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West Kentucky counties form long-term recovery groups to rebuild communities

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Liam Niemeyer
/
WKMS News
A specialized truck with an attached crane picks up debris along the road in Mayfield.

Counties in western Kentucky are forming long-term recovery groups made of local volunteers to help rebuild at the community level after December’s deadly tornado outbreak.

The Federal Emergency Management Agency gave guidance to counties on how to organize long-term recovery groups, and different communities are quickly establishing charters so they help individuals who might have fallen through the cracks of federal assistance.

While FEMA gave the base structure for long-term recovery groups, counties are adapting the bylaws to suit their individual needs. Most groups will have subcommittees such as construction, crisis counseling and case management.

Al Chandler is the pastor for Northside Baptist Church in Mayfield and volunteers as the chairman of the executive committee for the Mayfield-Graves County Long Term Recovery Group.

“Starting in January, a lot of non-profit community organizations began to gather to coordinate together.” Chandler said, “And we realized it was time for our community to form (one).”

The Mayfield-Graves County group met officially for the first time in late January. Chandler said the group is composed of community organizations active in disasters (COADs). The Community Foundation of West Kentucky has partnered with the group to manage their funds.

Chandler said the group already has goals for which issues need to be addressed first in Mayfield and Graves County. A major focus will be helping homeowners who need repairs to their property or renters who are now displaced which Chandler said is an issue special to Mayfield.

“Tenants are struggling to find homes and locations to live.” said Chandler “We have groups that are ready to build new homes for homeowners that weren't insured. But, we’re seeing that a lot of our residents were rentals”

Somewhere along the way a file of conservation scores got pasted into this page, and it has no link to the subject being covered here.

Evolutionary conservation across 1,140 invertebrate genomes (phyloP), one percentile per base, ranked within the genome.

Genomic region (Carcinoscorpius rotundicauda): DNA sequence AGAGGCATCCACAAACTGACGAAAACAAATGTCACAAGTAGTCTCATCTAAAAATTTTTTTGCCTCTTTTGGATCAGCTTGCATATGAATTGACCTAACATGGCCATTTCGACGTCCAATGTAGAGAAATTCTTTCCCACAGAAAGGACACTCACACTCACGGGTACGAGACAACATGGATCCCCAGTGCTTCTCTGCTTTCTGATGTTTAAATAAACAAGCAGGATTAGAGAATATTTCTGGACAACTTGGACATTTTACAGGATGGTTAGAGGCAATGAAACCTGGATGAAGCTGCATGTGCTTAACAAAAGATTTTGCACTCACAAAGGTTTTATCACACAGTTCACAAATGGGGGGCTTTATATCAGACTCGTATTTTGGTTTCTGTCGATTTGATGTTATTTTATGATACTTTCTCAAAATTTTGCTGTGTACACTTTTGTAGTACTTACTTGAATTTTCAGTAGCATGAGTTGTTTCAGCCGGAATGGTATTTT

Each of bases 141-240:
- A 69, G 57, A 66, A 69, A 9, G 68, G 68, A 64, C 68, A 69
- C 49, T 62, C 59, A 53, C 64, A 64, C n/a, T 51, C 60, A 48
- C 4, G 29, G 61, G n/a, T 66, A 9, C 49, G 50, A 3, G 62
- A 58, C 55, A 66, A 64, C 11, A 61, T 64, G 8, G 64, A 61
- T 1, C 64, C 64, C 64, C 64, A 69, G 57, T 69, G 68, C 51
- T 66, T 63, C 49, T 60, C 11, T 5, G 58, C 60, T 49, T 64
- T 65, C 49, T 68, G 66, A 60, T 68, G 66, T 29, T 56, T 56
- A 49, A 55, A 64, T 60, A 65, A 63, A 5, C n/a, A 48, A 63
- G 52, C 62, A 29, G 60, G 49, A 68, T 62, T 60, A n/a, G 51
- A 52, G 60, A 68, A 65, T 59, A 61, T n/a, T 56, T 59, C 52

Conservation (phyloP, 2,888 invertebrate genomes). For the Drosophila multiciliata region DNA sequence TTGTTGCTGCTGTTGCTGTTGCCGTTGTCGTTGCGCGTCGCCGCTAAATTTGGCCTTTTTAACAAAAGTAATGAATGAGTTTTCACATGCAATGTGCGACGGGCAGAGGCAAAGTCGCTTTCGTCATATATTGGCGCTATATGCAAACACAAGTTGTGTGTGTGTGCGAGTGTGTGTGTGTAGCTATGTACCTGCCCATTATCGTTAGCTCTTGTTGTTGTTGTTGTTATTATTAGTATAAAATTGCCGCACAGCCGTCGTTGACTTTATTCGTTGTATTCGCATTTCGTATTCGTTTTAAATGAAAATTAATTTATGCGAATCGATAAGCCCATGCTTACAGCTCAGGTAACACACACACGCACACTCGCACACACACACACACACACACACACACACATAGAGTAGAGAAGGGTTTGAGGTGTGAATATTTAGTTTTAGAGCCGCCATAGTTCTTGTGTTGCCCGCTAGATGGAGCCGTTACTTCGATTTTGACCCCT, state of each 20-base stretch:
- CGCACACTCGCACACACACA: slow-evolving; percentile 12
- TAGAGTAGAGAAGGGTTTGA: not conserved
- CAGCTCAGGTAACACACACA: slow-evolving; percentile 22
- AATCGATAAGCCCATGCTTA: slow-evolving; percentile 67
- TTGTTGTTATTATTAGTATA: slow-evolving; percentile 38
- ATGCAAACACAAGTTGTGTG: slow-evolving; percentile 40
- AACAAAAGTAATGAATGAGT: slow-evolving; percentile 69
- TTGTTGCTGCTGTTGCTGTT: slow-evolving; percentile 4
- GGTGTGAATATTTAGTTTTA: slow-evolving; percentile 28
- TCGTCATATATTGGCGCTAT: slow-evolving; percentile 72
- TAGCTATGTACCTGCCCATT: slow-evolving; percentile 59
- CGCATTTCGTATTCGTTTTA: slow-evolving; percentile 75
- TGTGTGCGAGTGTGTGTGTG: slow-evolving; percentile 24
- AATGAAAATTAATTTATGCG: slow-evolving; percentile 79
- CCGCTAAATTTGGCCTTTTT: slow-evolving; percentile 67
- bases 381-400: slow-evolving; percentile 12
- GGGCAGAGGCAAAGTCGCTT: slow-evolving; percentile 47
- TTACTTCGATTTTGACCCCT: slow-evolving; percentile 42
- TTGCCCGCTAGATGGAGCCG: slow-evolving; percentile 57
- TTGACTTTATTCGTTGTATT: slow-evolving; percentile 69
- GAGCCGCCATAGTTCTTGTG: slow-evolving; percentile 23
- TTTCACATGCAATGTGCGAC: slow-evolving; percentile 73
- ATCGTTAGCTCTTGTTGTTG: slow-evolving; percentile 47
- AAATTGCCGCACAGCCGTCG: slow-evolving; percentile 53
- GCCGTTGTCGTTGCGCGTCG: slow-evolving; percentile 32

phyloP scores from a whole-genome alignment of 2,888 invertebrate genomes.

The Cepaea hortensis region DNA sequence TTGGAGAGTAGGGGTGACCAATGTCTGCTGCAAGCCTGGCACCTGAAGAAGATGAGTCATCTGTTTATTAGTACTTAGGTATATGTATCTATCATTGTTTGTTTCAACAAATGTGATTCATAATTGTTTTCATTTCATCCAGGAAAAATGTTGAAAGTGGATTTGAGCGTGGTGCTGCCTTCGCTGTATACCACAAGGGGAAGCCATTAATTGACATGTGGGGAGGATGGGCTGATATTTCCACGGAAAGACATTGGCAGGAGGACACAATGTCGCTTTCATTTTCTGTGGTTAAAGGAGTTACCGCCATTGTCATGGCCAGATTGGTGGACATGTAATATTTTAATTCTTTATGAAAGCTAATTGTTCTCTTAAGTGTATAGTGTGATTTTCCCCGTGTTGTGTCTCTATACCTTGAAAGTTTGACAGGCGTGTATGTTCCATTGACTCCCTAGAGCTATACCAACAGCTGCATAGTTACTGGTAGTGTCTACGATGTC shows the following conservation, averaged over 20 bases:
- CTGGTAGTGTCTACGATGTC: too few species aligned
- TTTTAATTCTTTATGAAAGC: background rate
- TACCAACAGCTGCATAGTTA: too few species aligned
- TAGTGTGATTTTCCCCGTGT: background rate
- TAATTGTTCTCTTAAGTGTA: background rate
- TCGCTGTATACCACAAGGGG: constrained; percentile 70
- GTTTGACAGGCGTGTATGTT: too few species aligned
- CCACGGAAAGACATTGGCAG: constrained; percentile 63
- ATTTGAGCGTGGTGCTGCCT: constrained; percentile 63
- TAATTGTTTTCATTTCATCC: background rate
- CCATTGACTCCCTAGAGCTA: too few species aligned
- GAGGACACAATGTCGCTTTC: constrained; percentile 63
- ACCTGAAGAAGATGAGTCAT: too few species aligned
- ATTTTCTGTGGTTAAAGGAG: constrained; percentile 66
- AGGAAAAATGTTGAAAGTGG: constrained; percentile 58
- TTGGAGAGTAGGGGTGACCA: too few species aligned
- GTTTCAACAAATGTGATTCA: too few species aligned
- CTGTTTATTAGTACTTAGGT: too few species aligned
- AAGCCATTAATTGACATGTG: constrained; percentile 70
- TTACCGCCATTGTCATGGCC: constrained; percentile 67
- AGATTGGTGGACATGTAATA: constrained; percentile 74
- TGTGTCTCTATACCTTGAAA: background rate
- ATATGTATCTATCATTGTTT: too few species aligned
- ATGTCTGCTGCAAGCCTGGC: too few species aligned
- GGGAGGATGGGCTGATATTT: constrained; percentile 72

Chandler said the group is “having to get creative” and look into possible solutions for how it can best help the residents of Mayfield and Graves County.

For some groups in other counties, the top priority is just to get organized. Heath Duncan is the executive director for Habitat for Humanity in the Pennyrile region, and he’s lending his expertise in human services as the chairman of the Hopkins County Long Term Recovery Group.

“We’re still in that figuring-out-how-we’re-going-to-do-this phase; getting organized and getting our ducks in a row,” Duncan said “One of the early objectives of the group is to create a mission statement and bylaws and eventually get a 501c3 designation.”

The Hopkins County group has opted to handle its own funds and donations by filing to become a nonprofit organization. Duncan said this will help the group to not have to pay sales tax on items they buy, allow them to own property and not pay property tax, and issue tax recipients to donors.

Duncan said that before the Hopkins County group can get more involved in initiatives involving housing or other issues, their first need will be to get their case management subcommittee operating so it can begin to evaluate the needs of residents on a case-by-case basis.

“We’re in the process of recruiting folks for that, to serve in that role, and we will provide training for that also,” Duncan said.

Duncan said that the Hopkins County group has partnered with the Catholic Charities Organization to provide training for case managers. He said it’s important this be the first step for the Hopkins County group because case managers are the ones who will reach out to families and begin the process of understanding their needs.

Other counties have already begun projects to build back their communities from the ground up. However, long-term recovery groups are asking for help from local residents in moving forward. For Fulton County’s group, Judge-Executive Jim Martin said his county’s group desperately needs the community’s support.

“There is a lot of damage on real estate that we have no control of. It’s privately owned real estate, and we do not have the authority,” Martin said. “Our committee nor does the county government have the authority to go on private property and address situations.”

Martin is asking all Fulton residents to help with moving debris that might still lay on private property by moving it to the right of way near roadways, where the Fulton County group can clean it up.

“It’s not just the government's responsibility to do all the things we have to do to recover. This is a team,” Martin said. “And the government and the residents have to work together in order to achieve what we’re trying to do. No one party is responsible for doing this alone.”

Zacharie Lamb is a music major at Murray State University and is a Graves County native.
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